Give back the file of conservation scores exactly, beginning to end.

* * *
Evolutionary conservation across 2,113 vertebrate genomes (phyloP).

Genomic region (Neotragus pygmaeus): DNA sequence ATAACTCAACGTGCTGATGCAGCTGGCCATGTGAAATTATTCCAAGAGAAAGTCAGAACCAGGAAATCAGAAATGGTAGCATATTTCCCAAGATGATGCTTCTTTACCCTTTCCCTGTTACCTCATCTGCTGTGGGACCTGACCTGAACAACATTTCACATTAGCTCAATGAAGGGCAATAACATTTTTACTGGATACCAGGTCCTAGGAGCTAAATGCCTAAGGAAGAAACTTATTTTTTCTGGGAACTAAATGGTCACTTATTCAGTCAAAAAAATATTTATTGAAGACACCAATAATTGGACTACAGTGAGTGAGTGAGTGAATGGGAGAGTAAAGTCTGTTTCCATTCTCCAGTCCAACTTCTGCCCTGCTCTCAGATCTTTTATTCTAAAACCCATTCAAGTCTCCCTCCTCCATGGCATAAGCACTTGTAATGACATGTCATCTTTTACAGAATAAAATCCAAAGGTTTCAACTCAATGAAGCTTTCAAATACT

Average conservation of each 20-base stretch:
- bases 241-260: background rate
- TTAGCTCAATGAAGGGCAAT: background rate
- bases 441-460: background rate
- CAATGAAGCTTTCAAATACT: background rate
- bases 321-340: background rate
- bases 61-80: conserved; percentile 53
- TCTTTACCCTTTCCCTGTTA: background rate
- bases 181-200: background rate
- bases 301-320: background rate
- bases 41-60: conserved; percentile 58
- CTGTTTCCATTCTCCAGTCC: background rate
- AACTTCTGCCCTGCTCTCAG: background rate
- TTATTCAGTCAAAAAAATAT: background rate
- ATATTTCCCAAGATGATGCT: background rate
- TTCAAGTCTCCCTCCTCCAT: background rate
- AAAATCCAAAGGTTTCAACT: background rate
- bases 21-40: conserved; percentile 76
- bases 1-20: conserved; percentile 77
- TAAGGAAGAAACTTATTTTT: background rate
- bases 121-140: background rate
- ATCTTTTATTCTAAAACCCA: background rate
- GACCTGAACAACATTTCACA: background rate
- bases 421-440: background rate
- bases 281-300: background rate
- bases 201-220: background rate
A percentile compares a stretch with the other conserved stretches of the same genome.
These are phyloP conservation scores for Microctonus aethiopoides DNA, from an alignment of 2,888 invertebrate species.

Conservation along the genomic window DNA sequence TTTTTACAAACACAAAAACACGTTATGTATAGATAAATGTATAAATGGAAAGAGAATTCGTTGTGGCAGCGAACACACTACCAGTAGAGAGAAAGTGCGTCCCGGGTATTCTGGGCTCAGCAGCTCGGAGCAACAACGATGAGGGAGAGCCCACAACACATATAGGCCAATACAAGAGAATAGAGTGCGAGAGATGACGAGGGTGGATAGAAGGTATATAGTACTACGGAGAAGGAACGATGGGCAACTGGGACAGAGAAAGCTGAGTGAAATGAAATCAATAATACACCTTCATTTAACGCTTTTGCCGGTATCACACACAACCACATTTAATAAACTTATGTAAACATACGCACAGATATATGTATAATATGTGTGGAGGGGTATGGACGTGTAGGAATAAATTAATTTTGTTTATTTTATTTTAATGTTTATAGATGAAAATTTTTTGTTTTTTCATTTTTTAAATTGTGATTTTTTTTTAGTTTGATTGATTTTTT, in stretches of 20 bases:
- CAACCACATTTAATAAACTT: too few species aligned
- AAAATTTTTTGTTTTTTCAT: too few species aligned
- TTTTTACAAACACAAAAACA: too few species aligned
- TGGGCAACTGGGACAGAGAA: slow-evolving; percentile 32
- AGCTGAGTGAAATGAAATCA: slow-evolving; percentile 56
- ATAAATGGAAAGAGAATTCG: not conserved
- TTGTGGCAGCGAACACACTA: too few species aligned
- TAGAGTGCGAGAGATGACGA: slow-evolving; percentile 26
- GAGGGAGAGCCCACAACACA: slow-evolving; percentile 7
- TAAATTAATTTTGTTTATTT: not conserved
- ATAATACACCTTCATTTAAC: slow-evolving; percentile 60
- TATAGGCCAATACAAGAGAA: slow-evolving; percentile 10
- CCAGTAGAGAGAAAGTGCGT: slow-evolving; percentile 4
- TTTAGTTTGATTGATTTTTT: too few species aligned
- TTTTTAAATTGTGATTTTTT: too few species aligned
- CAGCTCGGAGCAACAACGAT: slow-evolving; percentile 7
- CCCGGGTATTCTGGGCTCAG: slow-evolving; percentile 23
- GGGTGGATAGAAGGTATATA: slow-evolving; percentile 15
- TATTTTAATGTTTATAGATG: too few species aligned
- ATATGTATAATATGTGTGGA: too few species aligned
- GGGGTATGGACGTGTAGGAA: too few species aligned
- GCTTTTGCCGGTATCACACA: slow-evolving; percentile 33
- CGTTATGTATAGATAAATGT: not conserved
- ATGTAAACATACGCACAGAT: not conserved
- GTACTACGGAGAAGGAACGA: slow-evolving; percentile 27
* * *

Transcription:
Evolutionary conservation across 2,113 vertebrate genomes (phyloP).

Genomic region (Neotragus pygmaeus): DNA sequence ATAACTCAACGTGCTGATGCAGCTGGCCATGTGAAATTATTCCAAGAGAAAGTCAGAACCAGGAAATCAGAAATGGTAGCATATTTCCCAAGATGATGCTTCTTTACCCTTTCCCTGTTACCTCATCTGCTGTGGGACCTGACCTGAACAACATTTCACATTAGCTCAATGAAGGGCAATAACATTTTTACTGGATACCAGGTCCTAGGAGCTAAATGCCTAAGGAAGAAACTTATTTTTTCTGGGAACTAAATGGTCACTTATTCAGTCAAAAAAATATTTATTGAAGACACCAATAATTGGACTACAGTGAGTGAGTGAGTGAATGGGAGAGTAAAGTCTGTTTCCATTCTCCAGTCCAACTTCTGCCCTGCTCTCAGATCTTTTATTCTAAAACCCATTCAAGTCTCCCTCCTCCATGGCATAAGCACTTGTAATGACATGTCATCTTTTACAGAATAAAATCCAAAGGTTTCAACTCAATGAAGCTTTCAAATACT

Average conservation of each 20-base stretch:
- bases 241-260: background rate
- TTAGCTCAATGAAGGGCAAT: background rate
- bases 441-460: background rate
- CAATGAAGCTTTCAAATACT: background rate
- bases 321-340: background rate
- bases 61-80: conserved; percentile 53
- TCTTTACCCTTTCCCTGTTA: background rate
- bases 181-200: background rate
- bases 301-320: background rate
- bases 41-60: conserved; percentile 58
- CTGTTTCCATTCTCCAGTCC: background rate
- AACTTCTGCCCTGCTCTCAG: background rate
- TTATTCAGTCAAAAAAATAT: background rate
- ATATTTCCCAAGATGATGCT: background rate
- TTCAAGTCTCCCTCCTCCAT: background rate
- AAAATCCAAAGGTTTCAACT: background rate
- bases 21-40: conserved; percentile 76
- bases 1-20: conserved; percentile 77
- TAAGGAAGAAACTTATTTTT: background rate
- bases 121-140: background rate
- ATCTTTTATTCTAAAACCCA: background rate
- GACCTGAACAACATTTCACA: background rate
- bases 421-440: background rate
- bases 281-300: background rate
- bases 201-220: background rate
A percentile compares a stretch with the other conserved stretches of the same genome.
These are phyloP conservation scores for Microctonus aethiopoides DNA, from an alignment of 2,888 invertebrate species.

Conservation along the genomic window DNA sequence TTTTTACAAACACAAAAACACGTTATGTATAGATAAATGTATAAATGGAAAGAGAATTCGTTGTGGCAGCGAACACACTACCAGTAGAGAGAAAGTGCGTCCCGGGTATTCTGGGCTCAGCAGCTCGGAGCAACAACGATGAGGGAGAGCCCACAACACATATAGGCCAATACAAGAGAATAGAGTGCGAGAGATGACGAGGGTGGATAGAAGGTATATAGTACTACGGAGAAGGAACGATGGGCAACTGGGACAGAGAAAGCTGAGTGAAATGAAATCAATAATACACCTTCATTTAACGCTTTTGCCGGTATCACACACAACCACATTTAATAAACTTATGTAAACATACGCACAGATATATGTATAATATGTGTGGAGGGGTATGGACGTGTAGGAATAAATTAATTTTGTTTATTTTATTTTAATGTTTATAGATGAAAATTTTTTGTTTTTTCATTTTTTAAATTGTGATTTTTTTTTAGTTTGATTGATTTTTT, in stretches of 20 bases:
- CAACCACATTTAATAAACTT: too few species aligned
- AAAATTTTTTGTTTTTTCAT: too few species aligned
- TTTTTACAAACACAAAAACA: too few species aligned
- TGGGCAACTGGGACAGAGAA: slow-evolving; percentile 32
- AGCTGAGTGAAATGAAATCA: slow-evolving; percentile 56
- ATAAATGGAAAGAGAATTCG: not conserved
- TTGTGGCAGCGAACACACTA: too few species aligned
- TAGAGTGCGAGAGATGACGA: slow-evolving; percentile 26
- GAGGGAGAGCCCACAACACA: slow-evolving; percentile 7
- TAAATTAATTTTGTTTATTT: not conserved
- ATAATACACCTTCATTTAAC: slow-evolving; percentile 60
- TATAGGCCAATACAAGAGAA: slow-evolving; percentile 10
- CCAGTAGAGAGAAAGTGCGT: slow-evolving; percentile 4
- TTTAGTTTGATTGATTTTTT: too few species aligned
- TTTTTAAATTGTGATTTTTT: too few species aligned
- CAGCTCGGAGCAACAACGAT: slow-evolving; percentile 7
- CCCGGGTATTCTGGGCTCAG: slow-evolving; percentile 23
- GGGTGGATAGAAGGTATATA: slow-evolving; percentile 15
- TATTTTAATGTTTATAGATG: too few species aligned
- ATATGTATAATATGTGTGGA: too few species aligned
- GGGGTATGGACGTGTAGGAA: too few species aligned
- GCTTTTGCCGGTATCACACA: slow-evolving; percentile 33
- CGTTATGTATAGATAAATGT: not conserved
- ATGTAAACATACGCACAGAT: not conserved
- GTACTACGGAGAAGGAACGA: slow-evolving; percentile 27